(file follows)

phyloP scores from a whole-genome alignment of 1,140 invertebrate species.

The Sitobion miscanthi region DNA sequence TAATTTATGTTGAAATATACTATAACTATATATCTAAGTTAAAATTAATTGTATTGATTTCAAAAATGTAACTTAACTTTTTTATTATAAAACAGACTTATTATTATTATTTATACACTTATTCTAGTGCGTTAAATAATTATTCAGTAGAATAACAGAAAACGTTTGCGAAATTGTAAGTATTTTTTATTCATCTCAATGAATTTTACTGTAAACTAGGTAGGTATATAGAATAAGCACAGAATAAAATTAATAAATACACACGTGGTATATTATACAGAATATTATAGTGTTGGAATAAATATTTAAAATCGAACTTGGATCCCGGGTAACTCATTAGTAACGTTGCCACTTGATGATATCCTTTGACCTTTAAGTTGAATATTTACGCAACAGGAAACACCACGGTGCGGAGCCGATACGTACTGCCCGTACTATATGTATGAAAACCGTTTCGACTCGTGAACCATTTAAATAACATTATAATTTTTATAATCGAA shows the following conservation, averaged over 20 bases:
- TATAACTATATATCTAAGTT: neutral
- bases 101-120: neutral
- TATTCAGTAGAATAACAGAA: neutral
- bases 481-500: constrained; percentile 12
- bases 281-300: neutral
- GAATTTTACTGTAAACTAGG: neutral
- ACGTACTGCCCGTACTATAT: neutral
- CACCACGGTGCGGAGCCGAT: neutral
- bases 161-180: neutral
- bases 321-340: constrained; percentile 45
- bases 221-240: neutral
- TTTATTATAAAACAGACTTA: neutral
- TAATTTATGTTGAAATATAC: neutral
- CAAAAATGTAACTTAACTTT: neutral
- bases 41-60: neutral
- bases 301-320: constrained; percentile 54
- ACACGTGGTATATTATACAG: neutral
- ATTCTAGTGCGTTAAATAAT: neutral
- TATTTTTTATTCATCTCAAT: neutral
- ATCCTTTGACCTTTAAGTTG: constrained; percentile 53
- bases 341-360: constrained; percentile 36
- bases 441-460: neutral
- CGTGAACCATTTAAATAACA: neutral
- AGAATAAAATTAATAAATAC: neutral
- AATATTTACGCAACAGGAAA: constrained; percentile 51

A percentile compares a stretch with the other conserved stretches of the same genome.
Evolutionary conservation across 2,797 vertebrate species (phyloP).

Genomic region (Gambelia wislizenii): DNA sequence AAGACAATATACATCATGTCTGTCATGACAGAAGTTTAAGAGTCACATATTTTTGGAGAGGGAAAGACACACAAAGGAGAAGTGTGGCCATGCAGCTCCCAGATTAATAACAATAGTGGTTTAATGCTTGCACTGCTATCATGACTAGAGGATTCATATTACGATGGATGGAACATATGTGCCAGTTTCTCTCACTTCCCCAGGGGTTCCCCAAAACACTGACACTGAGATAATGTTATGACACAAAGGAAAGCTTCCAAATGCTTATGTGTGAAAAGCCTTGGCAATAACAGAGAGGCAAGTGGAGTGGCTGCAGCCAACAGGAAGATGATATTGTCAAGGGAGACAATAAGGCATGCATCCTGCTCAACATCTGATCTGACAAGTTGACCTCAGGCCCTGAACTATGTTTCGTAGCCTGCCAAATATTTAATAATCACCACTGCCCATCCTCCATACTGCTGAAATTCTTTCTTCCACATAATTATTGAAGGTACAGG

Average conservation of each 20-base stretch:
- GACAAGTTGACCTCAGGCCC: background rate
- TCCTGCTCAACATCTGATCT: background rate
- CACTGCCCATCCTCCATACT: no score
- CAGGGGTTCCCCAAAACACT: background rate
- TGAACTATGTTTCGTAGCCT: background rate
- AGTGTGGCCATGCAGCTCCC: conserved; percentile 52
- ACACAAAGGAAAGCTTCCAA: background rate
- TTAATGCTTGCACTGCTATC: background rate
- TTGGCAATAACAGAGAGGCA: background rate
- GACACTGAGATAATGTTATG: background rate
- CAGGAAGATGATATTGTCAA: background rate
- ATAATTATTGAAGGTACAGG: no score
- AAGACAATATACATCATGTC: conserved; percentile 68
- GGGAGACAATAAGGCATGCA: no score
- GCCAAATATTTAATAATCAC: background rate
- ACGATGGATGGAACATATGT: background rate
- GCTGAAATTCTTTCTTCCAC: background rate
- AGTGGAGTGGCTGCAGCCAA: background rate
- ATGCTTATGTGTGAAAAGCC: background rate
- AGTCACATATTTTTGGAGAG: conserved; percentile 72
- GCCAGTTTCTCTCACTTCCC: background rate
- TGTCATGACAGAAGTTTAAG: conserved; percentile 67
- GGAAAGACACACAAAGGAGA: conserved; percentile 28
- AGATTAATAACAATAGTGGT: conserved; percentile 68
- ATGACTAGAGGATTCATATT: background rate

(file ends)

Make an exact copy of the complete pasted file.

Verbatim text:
phyloP scores from a whole-genome alignment of 1,140 invertebrate species.

The Sitobion miscanthi region DNA sequence TAATTTATGTTGAAATATACTATAACTATATATCTAAGTTAAAATTAATTGTATTGATTTCAAAAATGTAACTTAACTTTTTTATTATAAAACAGACTTATTATTATTATTTATACACTTATTCTAGTGCGTTAAATAATTATTCAGTAGAATAACAGAAAACGTTTGCGAAATTGTAAGTATTTTTTATTCATCTCAATGAATTTTACTGTAAACTAGGTAGGTATATAGAATAAGCACAGAATAAAATTAATAAATACACACGTGGTATATTATACAGAATATTATAGTGTTGGAATAAATATTTAAAATCGAACTTGGATCCCGGGTAACTCATTAGTAACGTTGCCACTTGATGATATCCTTTGACCTTTAAGTTGAATATTTACGCAACAGGAAACACCACGGTGCGGAGCCGATACGTACTGCCCGTACTATATGTATGAAAACCGTTTCGACTCGTGAACCATTTAAATAACATTATAATTTTTATAATCGAA shows the following conservation, averaged over 20 bases:
- TATAACTATATATCTAAGTT: neutral
- bases 101-120: neutral
- TATTCAGTAGAATAACAGAA: neutral
- bases 481-500: constrained; percentile 12
- bases 281-300: neutral
- GAATTTTACTGTAAACTAGG: neutral
- ACGTACTGCCCGTACTATAT: neutral
- CACCACGGTGCGGAGCCGAT: neutral
- bases 161-180: neutral
- bases 321-340: constrained; percentile 45
- bases 221-240: neutral
- TTTATTATAAAACAGACTTA: neutral
- TAATTTATGTTGAAATATAC: neutral
- CAAAAATGTAACTTAACTTT: neutral
- bases 41-60: neutral
- bases 301-320: constrained; percentile 54
- ACACGTGGTATATTATACAG: neutral
- ATTCTAGTGCGTTAAATAAT: neutral
- TATTTTTTATTCATCTCAAT: neutral
- ATCCTTTGACCTTTAAGTTG: constrained; percentile 53
- bases 341-360: constrained; percentile 36
- bases 441-460: neutral
- CGTGAACCATTTAAATAACA: neutral
- AGAATAAAATTAATAAATAC: neutral
- AATATTTACGCAACAGGAAA: constrained; percentile 51

A percentile compares a stretch with the other conserved stretches of the same genome.
Evolutionary conservation across 2,797 vertebrate species (phyloP).

Genomic region (Gambelia wislizenii): DNA sequence AAGACAATATACATCATGTCTGTCATGACAGAAGTTTAAGAGTCACATATTTTTGGAGAGGGAAAGACACACAAAGGAGAAGTGTGGCCATGCAGCTCCCAGATTAATAACAATAGTGGTTTAATGCTTGCACTGCTATCATGACTAGAGGATTCATATTACGATGGATGGAACATATGTGCCAGTTTCTCTCACTTCCCCAGGGGTTCCCCAAAACACTGACACTGAGATAATGTTATGACACAAAGGAAAGCTTCCAAATGCTTATGTGTGAAAAGCCTTGGCAATAACAGAGAGGCAAGTGGAGTGGCTGCAGCCAACAGGAAGATGATATTGTCAAGGGAGACAATAAGGCATGCATCCTGCTCAACATCTGATCTGACAAGTTGACCTCAGGCCCTGAACTATGTTTCGTAGCCTGCCAAATATTTAATAATCACCACTGCCCATCCTCCATACTGCTGAAATTCTTTCTTCCACATAATTATTGAAGGTACAGG

Average conservation of each 20-base stretch:
- GACAAGTTGACCTCAGGCCC: background rate
- TCCTGCTCAACATCTGATCT: background rate
- CACTGCCCATCCTCCATACT: no score
- CAGGGGTTCCCCAAAACACT: background rate
- TGAACTATGTTTCGTAGCCT: background rate
- AGTGTGGCCATGCAGCTCCC: conserved; percentile 52
- ACACAAAGGAAAGCTTCCAA: background rate
- TTAATGCTTGCACTGCTATC: background rate
- TTGGCAATAACAGAGAGGCA: background rate
- GACACTGAGATAATGTTATG: background rate
- CAGGAAGATGATATTGTCAA: background rate
- ATAATTATTGAAGGTACAGG: no score
- AAGACAATATACATCATGTC: conserved; percentile 68
- GGGAGACAATAAGGCATGCA: no score
- GCCAAATATTTAATAATCAC: background rate
- ACGATGGATGGAACATATGT: background rate
- GCTGAAATTCTTTCTTCCAC: background rate
- AGTGGAGTGGCTGCAGCCAA: background rate
- ATGCTTATGTGTGAAAAGCC: background rate
- AGTCACATATTTTTGGAGAG: conserved; percentile 72
- GCCAGTTTCTCTCACTTCCC: background rate
- TGTCATGACAGAAGTTTAAG: conserved; percentile 67
- GGAAAGACACACAAAGGAGA: conserved; percentile 28
- AGATTAATAACAATAGTGGT: conserved; percentile 68
- ATGACTAGAGGATTCATATT: background rate